This proved another good addition, it helped create more tension and I should have plotted it this way the first time, but fundamentally it didn’t get me unstuck. The external forces of this ghost story were never the focal point; it was always about the co-protagonists being able to slay those pesky inner dragons.
Step 5 – Change the POV
The voice on this story never felt spot on, and I had huge problems with it once the ghost character took over the main character’s mind. I tried to write the story in first and third POV, and I reworked several sections in both the main character’s voice and in the ghost’s voice, but for some reason I couldn’t settle on the right voice. I decided to change who the ghost possessed and swapped this over to a secondary character. By separating these two character’s voices several of my most constraining knots slid effortlessly apart. Now I could include the main character’s confusion and fear when confronting otherworldly events, without sacrificing the story’s clarity.
This change finally seemed like major progress. I could see some light at the end of my dark twisty tunnel, and I proceed with restrained but short-lived optimism.
Step 6 – Redress the Plot Bones
A few years ago I wrote a post about retelling a classic story after I realized there are a number of tricks to seeing an old story in a new way. The reason we can enjoy a story like Beauty & the Beast told over and over again is because the writer changes critical elements while staying true to the bones of the tale. Doing this same exercise with a stuck story can be super beneficial. When I applied these idea to my ghost story I envision a dozen fresh paths from my basic plot structure. My original story featured a female main character and a female ghost. My ghost needed to stay female because it’s uniquely tied to the plot, but nothing stopped me from turning my main character into a male.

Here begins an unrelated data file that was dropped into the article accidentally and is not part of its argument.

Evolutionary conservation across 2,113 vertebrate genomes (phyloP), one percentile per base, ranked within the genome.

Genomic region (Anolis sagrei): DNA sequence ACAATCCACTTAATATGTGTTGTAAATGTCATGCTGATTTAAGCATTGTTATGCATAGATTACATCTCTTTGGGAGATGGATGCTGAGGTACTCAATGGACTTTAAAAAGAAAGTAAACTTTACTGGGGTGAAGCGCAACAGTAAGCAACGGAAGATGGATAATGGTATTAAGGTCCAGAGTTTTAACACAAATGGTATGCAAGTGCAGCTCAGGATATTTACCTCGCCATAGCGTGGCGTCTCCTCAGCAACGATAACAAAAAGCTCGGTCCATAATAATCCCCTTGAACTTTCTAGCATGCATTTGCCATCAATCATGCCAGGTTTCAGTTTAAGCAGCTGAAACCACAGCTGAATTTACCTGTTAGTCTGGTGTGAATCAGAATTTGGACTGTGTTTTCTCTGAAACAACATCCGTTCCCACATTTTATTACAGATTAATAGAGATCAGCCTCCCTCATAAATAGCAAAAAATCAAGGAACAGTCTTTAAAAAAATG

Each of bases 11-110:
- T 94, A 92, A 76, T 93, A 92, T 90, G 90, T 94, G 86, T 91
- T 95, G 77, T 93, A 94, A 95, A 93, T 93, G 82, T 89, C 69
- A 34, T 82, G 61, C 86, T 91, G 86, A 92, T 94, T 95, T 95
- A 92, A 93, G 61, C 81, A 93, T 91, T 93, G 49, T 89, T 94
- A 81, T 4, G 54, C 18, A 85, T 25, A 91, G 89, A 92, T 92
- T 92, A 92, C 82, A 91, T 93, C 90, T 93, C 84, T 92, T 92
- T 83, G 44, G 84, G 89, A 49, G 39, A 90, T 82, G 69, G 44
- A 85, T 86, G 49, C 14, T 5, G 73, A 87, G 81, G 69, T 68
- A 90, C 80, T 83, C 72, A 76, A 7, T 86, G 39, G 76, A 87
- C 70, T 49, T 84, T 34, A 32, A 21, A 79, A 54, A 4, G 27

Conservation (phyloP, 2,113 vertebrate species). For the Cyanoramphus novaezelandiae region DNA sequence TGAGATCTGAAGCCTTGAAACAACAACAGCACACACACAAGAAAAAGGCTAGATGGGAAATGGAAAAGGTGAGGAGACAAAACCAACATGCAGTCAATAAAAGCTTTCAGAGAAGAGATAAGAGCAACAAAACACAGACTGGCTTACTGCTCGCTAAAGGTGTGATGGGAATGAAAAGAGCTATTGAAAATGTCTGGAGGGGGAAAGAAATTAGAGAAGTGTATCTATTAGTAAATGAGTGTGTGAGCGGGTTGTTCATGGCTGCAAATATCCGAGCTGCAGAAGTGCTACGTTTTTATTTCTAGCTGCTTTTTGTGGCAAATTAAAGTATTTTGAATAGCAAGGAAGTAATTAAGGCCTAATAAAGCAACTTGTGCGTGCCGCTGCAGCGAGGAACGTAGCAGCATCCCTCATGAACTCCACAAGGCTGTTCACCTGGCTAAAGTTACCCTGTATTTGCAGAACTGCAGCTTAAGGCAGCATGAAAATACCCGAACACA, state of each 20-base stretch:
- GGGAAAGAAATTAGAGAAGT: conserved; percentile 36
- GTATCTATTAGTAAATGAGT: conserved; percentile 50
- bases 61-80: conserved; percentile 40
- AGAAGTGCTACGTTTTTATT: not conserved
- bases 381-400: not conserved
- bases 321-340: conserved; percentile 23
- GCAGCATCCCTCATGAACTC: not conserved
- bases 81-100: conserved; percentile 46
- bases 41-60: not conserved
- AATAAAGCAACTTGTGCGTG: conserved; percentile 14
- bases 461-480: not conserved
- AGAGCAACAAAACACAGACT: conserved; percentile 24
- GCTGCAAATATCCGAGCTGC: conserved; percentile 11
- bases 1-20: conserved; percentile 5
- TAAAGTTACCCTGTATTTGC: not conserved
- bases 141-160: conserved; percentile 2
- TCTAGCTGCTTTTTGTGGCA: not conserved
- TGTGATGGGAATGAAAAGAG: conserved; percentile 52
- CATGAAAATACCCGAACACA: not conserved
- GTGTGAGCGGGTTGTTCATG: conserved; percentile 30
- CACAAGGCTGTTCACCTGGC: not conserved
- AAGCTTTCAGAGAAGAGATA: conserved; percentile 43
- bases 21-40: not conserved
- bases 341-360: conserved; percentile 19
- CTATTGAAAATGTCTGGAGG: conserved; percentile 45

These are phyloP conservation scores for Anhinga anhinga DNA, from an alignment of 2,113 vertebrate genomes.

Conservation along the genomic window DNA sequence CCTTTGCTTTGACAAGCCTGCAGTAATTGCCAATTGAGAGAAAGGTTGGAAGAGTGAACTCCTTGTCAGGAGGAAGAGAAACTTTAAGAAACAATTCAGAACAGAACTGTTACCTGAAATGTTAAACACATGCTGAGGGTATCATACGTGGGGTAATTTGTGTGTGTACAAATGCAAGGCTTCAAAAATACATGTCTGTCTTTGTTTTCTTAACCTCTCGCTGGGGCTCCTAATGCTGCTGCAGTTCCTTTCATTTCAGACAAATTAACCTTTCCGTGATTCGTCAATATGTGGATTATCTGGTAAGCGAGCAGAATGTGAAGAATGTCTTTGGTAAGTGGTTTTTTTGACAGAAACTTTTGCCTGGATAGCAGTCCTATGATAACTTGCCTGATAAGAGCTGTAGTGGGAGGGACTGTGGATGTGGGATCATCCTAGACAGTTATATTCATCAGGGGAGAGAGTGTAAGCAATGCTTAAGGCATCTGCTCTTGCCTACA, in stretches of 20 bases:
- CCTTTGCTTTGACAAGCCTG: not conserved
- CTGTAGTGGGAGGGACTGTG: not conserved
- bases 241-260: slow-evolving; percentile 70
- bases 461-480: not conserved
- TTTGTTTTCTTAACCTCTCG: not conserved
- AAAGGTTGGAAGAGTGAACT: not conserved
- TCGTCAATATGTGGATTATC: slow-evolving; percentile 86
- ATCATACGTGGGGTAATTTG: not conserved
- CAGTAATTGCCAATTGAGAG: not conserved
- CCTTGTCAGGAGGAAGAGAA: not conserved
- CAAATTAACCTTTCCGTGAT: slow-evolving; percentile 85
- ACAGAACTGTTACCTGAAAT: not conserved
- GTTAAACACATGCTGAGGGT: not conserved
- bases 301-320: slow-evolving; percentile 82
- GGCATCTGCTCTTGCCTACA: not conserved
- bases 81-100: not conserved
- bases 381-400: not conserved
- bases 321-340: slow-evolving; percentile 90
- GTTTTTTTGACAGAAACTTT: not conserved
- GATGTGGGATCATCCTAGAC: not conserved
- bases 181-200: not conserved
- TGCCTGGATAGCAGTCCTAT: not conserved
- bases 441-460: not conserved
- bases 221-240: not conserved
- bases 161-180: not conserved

Wow! This change was perfect on every level. Since my ghost had never had good relationships with men in life, it made her lack of trust in her human counterpoint character more believable. Gender bending the main character resolved everything very quickly, but not in a way I would have expected.
My first version was a dark tale with a gothic edge, while the new version is lighter and more playful. The chemistry of the main characters has finally clicked and I feel like I have all the right stuff to take this story to the finish line.
Being stuck is no fun! Yet it’s going to happen to most of us at one stage or another. I found these steps helpful in solving my stuck story issues, so hopefully they can help you too.
What stuck story tricks do you use? Please share in the comments.
4 thoughts on “Writer Struggles: 6 Steps to Get Unstuck”
Great Advice, Robin. @sheilamgood at Cow Pasture Chronicles
I’m actually stuck on a story I’ve been working on for a while (TKC, if you’re wondering). After reading through the beta-reader feedback I received, I realized that in order to fix certain world-building issues, I was also going to have to rethink parts of the plot… and my mind kept drawing blanks on how to do both. So right now, I’m on your #1, putting that story on the backburner so I can work on something else. It was a tough decision, but the right one, I think. I’m giving myself time and emotional distance from one story so I can work on another, so that I’m staying creative and active with writing – and, most importantly, applying the lessons I learned from the previous manuscript so that I (hopefully) won’t make the same mistakes with the new one.
Totally forgot to say it, but great post, Robin. And I’m glad to hear you’ve found a way to get “unstuck” with your current story. 🙂
Sara, I am so sorry to hear this news. I know how hard you’ve worked on TKC. Hopefully stepping back will help fix this problem.
I have more to say about this, but I think I’ll save it for an email.